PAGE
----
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Argus Media: US Caribbean utilities positioned poorly for IMO 2020

31 May 2019

Global energy and commodity price reporting agency Argus Media on Wednesday (29 May) provided a marine fuels market related update:

US Caribbean territories Puerto Rico and the US Virgin Islands may see the cost of the residual fuel oil they use for power generation spike in 2020 because of the International Maritime Organization (IMO) marine fuel regulation. Puerto Rico Electric Power Authority (Prepa) and Virgin Islands Water and Power Authority (Wapa) burn 0.5pc maximum sulphur resid. The regulation will cap the sulphur content of residual fuel oil used for bunkering to 0.5pc from 3.5pc, raising demand and prices of 0.5pc sulphur fuel oil.

Puerto Rico imported 13,915 b/d of residual fuel oil last year, while the US Virgin Islands imported 13,652 b/d of resid, data from the US Energy Information Administration show. Of these quantities, 0.5pc sulphur maximum fuel oil accounted for the bulk of the resid imports: 11,408 b/d for Puerto Rico and 11,252 b/d for the US Virgin Islands. The remainder was 2.5-4.98pc sulphur residual fuel oil, which was sold for local marine fuel demand.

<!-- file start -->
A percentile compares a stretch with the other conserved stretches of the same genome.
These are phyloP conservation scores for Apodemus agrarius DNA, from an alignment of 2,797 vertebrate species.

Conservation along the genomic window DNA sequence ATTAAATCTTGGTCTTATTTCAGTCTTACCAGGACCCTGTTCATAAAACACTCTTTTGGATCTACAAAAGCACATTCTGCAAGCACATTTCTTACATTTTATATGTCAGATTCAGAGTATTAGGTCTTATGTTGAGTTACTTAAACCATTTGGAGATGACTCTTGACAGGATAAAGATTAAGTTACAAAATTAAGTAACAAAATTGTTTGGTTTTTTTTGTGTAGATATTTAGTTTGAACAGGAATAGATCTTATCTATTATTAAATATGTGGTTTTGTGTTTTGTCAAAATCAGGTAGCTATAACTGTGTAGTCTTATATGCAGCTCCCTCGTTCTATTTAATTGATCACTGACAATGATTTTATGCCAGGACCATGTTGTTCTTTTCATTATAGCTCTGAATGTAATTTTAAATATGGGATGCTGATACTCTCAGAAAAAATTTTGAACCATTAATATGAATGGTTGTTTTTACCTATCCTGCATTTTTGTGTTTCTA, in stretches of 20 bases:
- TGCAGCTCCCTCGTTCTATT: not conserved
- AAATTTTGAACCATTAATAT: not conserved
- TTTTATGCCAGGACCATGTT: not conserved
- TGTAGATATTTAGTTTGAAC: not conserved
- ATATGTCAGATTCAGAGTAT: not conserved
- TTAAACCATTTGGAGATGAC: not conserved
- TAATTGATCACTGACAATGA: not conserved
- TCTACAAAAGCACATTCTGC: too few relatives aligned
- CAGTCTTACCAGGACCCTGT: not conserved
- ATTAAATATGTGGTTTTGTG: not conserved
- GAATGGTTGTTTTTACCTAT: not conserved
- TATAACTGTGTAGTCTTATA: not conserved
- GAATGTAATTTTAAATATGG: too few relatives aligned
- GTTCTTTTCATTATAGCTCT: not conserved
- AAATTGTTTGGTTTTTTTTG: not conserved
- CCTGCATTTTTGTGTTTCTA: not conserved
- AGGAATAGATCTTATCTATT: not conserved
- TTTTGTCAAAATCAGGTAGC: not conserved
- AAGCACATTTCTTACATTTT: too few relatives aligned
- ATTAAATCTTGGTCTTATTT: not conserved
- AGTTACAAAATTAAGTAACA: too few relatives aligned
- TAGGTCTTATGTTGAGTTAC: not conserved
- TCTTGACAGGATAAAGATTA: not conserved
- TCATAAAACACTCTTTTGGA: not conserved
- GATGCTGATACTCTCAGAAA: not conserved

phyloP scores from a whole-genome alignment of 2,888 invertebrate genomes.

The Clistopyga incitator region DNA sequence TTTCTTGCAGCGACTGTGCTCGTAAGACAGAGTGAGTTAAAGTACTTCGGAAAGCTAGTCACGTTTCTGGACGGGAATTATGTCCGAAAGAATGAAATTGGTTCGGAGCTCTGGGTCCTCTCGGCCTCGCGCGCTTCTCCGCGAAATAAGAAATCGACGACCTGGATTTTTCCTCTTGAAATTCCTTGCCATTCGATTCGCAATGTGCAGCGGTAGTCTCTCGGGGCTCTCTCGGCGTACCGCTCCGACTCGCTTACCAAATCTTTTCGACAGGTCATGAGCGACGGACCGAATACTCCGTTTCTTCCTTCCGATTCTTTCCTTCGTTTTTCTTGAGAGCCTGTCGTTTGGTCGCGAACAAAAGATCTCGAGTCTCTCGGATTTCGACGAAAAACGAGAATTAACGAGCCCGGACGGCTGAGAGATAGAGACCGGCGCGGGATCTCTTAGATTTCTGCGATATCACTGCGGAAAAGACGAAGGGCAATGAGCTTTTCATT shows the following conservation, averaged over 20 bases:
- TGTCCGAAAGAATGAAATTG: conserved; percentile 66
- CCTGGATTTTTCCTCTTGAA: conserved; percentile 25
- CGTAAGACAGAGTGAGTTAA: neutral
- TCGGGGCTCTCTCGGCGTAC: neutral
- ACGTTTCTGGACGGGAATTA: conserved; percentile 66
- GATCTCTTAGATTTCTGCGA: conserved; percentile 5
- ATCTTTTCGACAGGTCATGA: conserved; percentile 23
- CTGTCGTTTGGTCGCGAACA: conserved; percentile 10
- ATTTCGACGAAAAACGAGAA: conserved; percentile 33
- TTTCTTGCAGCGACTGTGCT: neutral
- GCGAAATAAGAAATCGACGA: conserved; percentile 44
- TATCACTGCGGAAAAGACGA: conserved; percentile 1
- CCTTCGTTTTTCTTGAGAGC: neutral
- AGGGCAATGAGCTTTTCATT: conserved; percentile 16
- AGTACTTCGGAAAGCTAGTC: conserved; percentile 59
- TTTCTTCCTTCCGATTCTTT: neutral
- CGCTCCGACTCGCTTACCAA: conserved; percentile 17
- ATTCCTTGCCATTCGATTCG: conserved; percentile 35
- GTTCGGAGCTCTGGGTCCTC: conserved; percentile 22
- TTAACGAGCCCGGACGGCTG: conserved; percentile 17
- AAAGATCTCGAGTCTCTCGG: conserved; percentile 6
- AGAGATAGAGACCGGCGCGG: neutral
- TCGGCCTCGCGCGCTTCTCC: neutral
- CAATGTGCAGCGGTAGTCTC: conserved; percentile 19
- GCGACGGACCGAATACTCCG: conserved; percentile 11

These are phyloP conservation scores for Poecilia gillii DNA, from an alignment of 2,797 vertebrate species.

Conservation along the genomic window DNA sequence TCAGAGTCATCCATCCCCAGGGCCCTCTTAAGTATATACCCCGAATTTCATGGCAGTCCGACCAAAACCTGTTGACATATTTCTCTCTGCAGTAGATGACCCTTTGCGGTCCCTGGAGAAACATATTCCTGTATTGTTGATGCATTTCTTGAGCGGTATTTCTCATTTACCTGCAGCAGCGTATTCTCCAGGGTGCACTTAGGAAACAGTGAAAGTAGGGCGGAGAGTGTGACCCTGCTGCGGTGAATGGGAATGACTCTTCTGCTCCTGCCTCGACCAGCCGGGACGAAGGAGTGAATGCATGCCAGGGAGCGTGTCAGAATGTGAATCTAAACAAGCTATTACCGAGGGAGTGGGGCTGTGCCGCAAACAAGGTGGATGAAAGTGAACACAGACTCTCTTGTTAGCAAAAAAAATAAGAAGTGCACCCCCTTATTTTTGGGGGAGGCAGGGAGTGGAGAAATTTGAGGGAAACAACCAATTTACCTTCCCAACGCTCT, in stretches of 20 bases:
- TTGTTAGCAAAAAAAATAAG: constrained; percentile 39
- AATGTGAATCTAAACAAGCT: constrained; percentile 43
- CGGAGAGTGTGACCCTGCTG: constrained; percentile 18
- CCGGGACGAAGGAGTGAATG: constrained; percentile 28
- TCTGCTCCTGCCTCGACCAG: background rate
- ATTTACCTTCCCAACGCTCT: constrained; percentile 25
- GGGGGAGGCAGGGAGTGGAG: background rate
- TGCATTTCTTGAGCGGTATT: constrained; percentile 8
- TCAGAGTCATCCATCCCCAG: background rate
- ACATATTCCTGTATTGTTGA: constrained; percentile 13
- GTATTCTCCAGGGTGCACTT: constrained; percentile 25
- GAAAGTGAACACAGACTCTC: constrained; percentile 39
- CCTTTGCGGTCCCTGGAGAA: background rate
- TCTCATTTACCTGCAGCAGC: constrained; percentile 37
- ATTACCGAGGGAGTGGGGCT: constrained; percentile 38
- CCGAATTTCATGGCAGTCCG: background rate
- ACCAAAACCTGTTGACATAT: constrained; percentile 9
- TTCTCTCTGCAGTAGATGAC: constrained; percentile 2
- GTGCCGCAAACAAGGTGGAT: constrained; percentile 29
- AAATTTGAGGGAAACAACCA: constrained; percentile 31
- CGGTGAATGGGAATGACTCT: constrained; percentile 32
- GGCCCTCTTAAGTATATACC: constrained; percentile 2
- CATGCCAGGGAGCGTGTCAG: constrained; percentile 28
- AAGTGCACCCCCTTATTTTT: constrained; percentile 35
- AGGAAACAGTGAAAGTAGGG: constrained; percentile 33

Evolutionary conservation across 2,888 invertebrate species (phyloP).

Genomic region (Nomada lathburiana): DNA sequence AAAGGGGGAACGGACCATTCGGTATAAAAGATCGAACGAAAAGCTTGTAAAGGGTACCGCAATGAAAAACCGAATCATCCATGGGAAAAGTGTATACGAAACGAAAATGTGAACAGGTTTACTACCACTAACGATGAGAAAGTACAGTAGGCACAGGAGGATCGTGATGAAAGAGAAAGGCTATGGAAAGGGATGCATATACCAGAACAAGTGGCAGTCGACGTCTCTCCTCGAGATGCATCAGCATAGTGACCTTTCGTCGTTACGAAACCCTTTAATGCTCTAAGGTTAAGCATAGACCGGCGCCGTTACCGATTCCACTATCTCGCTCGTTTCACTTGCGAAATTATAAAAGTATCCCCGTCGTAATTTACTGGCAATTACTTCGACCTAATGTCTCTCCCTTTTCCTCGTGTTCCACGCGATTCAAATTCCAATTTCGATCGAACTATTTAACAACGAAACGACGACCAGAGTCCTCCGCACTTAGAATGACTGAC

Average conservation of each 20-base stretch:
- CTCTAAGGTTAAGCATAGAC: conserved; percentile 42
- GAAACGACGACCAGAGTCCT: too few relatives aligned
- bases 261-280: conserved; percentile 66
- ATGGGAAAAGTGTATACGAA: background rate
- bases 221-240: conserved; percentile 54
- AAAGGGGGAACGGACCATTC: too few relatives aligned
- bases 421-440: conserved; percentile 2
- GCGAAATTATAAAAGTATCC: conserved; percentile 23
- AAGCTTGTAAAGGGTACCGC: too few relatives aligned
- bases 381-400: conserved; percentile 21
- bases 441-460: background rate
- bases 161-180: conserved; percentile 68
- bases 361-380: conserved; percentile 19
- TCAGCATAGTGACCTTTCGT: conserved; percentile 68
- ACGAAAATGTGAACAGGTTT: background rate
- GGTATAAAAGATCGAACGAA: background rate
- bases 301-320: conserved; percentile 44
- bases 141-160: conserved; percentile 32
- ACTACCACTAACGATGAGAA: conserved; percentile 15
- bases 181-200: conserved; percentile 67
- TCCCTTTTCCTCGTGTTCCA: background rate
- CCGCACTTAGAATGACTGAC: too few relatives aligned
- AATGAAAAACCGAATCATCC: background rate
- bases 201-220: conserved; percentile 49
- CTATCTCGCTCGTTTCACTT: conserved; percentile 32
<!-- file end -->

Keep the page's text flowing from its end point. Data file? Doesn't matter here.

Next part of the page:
To avoid steep Jones Act oil tanker freight costs, the residual fuel oil imported into these US Caribbean territories is typically sourced from foreign countries. The bulk of the 0.5pc sulphur fuel oil originated from Argentina and Brazil. Puerto Rico imported 8,438 b/d and the US Virgin Islands imported 8,815 b/d combined from Argentina and Brazil in 2018.

Prepa and Wepa have a contract for the supply of the residual fuel oil with trading firm Freepoint Commodities, which imported all of the residual fuel oil to the US Virgin Islands and nearly all of the residual fuel oil to Puerto Rico. Freepoint is part-owner in Limetree Bay Ventures. Limetree secured financing in December 2018 to restart about 200,000 b/d of capacity at its mothballed 350,000 b/d St Croix refinery in the US Virgin Islands. As of December, the restart was planned for the end of 2019. The company envisages it starting up a crude unit, a delayed coker, hydrotreaters and a reformer. The refinery will produce, among other things, distillates suitable for the shipping sector. It is not yet clear if the refiner will be making 0.5pc sulphur residual fuel oil, which could soften the blow for Wapa from the expected residual fuel oil spike in 2020.

Source: Argus Media
Published: 31 May, 2019


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